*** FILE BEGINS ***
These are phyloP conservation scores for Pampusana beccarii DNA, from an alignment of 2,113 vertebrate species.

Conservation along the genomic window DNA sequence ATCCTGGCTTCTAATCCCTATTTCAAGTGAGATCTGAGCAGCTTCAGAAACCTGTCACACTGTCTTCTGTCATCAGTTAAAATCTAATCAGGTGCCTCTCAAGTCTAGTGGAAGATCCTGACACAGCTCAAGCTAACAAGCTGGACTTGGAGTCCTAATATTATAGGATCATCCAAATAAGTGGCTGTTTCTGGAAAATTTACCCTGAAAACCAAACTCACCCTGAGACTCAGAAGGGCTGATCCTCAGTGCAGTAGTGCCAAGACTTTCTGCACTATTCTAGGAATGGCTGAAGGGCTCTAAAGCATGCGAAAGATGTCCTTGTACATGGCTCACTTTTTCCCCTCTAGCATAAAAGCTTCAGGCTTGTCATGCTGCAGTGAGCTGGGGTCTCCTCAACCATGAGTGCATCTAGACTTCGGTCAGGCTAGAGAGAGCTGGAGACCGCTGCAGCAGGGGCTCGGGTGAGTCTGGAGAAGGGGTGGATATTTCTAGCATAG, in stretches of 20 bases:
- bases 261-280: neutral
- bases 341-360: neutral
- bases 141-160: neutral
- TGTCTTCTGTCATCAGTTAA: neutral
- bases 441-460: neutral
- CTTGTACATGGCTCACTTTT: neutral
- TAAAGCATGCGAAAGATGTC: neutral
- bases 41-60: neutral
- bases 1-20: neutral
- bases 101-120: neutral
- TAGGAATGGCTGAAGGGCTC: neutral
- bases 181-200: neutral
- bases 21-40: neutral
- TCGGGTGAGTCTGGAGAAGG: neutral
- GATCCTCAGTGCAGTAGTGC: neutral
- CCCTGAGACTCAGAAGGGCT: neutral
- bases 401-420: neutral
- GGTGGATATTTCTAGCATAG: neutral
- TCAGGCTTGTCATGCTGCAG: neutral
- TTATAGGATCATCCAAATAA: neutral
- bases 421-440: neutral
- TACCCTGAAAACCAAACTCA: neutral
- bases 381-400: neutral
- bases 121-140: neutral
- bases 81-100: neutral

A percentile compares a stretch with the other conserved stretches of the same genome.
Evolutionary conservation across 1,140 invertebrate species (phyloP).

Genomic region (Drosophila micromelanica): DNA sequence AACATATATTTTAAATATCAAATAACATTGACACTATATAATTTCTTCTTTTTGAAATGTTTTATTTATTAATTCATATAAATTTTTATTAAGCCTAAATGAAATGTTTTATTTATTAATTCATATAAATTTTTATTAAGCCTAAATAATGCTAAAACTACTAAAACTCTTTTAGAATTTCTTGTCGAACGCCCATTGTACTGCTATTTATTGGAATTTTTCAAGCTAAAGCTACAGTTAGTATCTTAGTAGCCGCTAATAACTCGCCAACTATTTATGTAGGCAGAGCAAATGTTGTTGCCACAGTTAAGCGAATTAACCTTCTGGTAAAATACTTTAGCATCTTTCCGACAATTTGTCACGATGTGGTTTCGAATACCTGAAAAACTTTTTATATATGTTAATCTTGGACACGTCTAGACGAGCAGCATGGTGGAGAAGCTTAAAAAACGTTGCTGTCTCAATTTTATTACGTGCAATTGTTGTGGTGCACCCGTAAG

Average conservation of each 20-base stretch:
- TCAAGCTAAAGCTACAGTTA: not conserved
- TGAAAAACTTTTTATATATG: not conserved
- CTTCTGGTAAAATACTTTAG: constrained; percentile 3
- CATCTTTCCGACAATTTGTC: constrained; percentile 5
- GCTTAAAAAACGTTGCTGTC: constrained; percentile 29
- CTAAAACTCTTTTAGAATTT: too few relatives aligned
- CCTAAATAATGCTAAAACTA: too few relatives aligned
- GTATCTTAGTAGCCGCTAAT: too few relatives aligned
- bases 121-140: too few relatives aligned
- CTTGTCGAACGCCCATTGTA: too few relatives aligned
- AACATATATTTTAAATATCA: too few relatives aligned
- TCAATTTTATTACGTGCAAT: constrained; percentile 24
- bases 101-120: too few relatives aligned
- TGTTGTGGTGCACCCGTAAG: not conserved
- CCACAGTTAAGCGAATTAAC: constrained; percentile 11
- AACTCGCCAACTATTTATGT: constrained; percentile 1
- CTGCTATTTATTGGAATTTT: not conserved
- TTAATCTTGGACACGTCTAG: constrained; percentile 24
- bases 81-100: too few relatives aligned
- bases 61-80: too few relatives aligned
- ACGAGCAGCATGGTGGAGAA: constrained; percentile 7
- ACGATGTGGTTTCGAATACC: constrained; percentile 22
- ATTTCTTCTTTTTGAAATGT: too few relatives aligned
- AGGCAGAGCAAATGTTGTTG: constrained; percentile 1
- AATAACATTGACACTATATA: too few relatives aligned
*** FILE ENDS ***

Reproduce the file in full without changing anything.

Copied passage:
These are phyloP conservation scores for Pampusana beccarii DNA, from an alignment of 2,113 vertebrate species.

Conservation along the genomic window DNA sequence ATCCTGGCTTCTAATCCCTATTTCAAGTGAGATCTGAGCAGCTTCAGAAACCTGTCACACTGTCTTCTGTCATCAGTTAAAATCTAATCAGGTGCCTCTCAAGTCTAGTGGAAGATCCTGACACAGCTCAAGCTAACAAGCTGGACTTGGAGTCCTAATATTATAGGATCATCCAAATAAGTGGCTGTTTCTGGAAAATTTACCCTGAAAACCAAACTCACCCTGAGACTCAGAAGGGCTGATCCTCAGTGCAGTAGTGCCAAGACTTTCTGCACTATTCTAGGAATGGCTGAAGGGCTCTAAAGCATGCGAAAGATGTCCTTGTACATGGCTCACTTTTTCCCCTCTAGCATAAAAGCTTCAGGCTTGTCATGCTGCAGTGAGCTGGGGTCTCCTCAACCATGAGTGCATCTAGACTTCGGTCAGGCTAGAGAGAGCTGGAGACCGCTGCAGCAGGGGCTCGGGTGAGTCTGGAGAAGGGGTGGATATTTCTAGCATAG, in stretches of 20 bases:
- bases 261-280: neutral
- bases 341-360: neutral
- bases 141-160: neutral
- TGTCTTCTGTCATCAGTTAA: neutral
- bases 441-460: neutral
- CTTGTACATGGCTCACTTTT: neutral
- TAAAGCATGCGAAAGATGTC: neutral
- bases 41-60: neutral
- bases 1-20: neutral
- bases 101-120: neutral
- TAGGAATGGCTGAAGGGCTC: neutral
- bases 181-200: neutral
- bases 21-40: neutral
- TCGGGTGAGTCTGGAGAAGG: neutral
- GATCCTCAGTGCAGTAGTGC: neutral
- CCCTGAGACTCAGAAGGGCT: neutral
- bases 401-420: neutral
- GGTGGATATTTCTAGCATAG: neutral
- TCAGGCTTGTCATGCTGCAG: neutral
- TTATAGGATCATCCAAATAA: neutral
- bases 421-440: neutral
- TACCCTGAAAACCAAACTCA: neutral
- bases 381-400: neutral
- bases 121-140: neutral
- bases 81-100: neutral

A percentile compares a stretch with the other conserved stretches of the same genome.
Evolutionary conservation across 1,140 invertebrate species (phyloP).

Genomic region (Drosophila micromelanica): DNA sequence AACATATATTTTAAATATCAAATAACATTGACACTATATAATTTCTTCTTTTTGAAATGTTTTATTTATTAATTCATATAAATTTTTATTAAGCCTAAATGAAATGTTTTATTTATTAATTCATATAAATTTTTATTAAGCCTAAATAATGCTAAAACTACTAAAACTCTTTTAGAATTTCTTGTCGAACGCCCATTGTACTGCTATTTATTGGAATTTTTCAAGCTAAAGCTACAGTTAGTATCTTAGTAGCCGCTAATAACTCGCCAACTATTTATGTAGGCAGAGCAAATGTTGTTGCCACAGTTAAGCGAATTAACCTTCTGGTAAAATACTTTAGCATCTTTCCGACAATTTGTCACGATGTGGTTTCGAATACCTGAAAAACTTTTTATATATGTTAATCTTGGACACGTCTAGACGAGCAGCATGGTGGAGAAGCTTAAAAAACGTTGCTGTCTCAATTTTATTACGTGCAATTGTTGTGGTGCACCCGTAAG

Average conservation of each 20-base stretch:
- TCAAGCTAAAGCTACAGTTA: not conserved
- TGAAAAACTTTTTATATATG: not conserved
- CTTCTGGTAAAATACTTTAG: constrained; percentile 3
- CATCTTTCCGACAATTTGTC: constrained; percentile 5
- GCTTAAAAAACGTTGCTGTC: constrained; percentile 29
- CTAAAACTCTTTTAGAATTT: too few relatives aligned
- CCTAAATAATGCTAAAACTA: too few relatives aligned
- GTATCTTAGTAGCCGCTAAT: too few relatives aligned
- bases 121-140: too few relatives aligned
- CTTGTCGAACGCCCATTGTA: too few relatives aligned
- AACATATATTTTAAATATCA: too few relatives aligned
- TCAATTTTATTACGTGCAAT: constrained; percentile 24
- bases 101-120: too few relatives aligned
- TGTTGTGGTGCACCCGTAAG: not conserved
- CCACAGTTAAGCGAATTAAC: constrained; percentile 11
- AACTCGCCAACTATTTATGT: constrained; percentile 1
- CTGCTATTTATTGGAATTTT: not conserved
- TTAATCTTGGACACGTCTAG: constrained; percentile 24
- bases 81-100: too few relatives aligned
- bases 61-80: too few relatives aligned
- ACGAGCAGCATGGTGGAGAA: constrained; percentile 7
- ACGATGTGGTTTCGAATACC: constrained; percentile 22
- ATTTCTTCTTTTTGAAATGT: too few relatives aligned
- AGGCAGAGCAAATGTTGTTG: constrained; percentile 1
- AATAACATTGACACTATATA: too few relatives aligned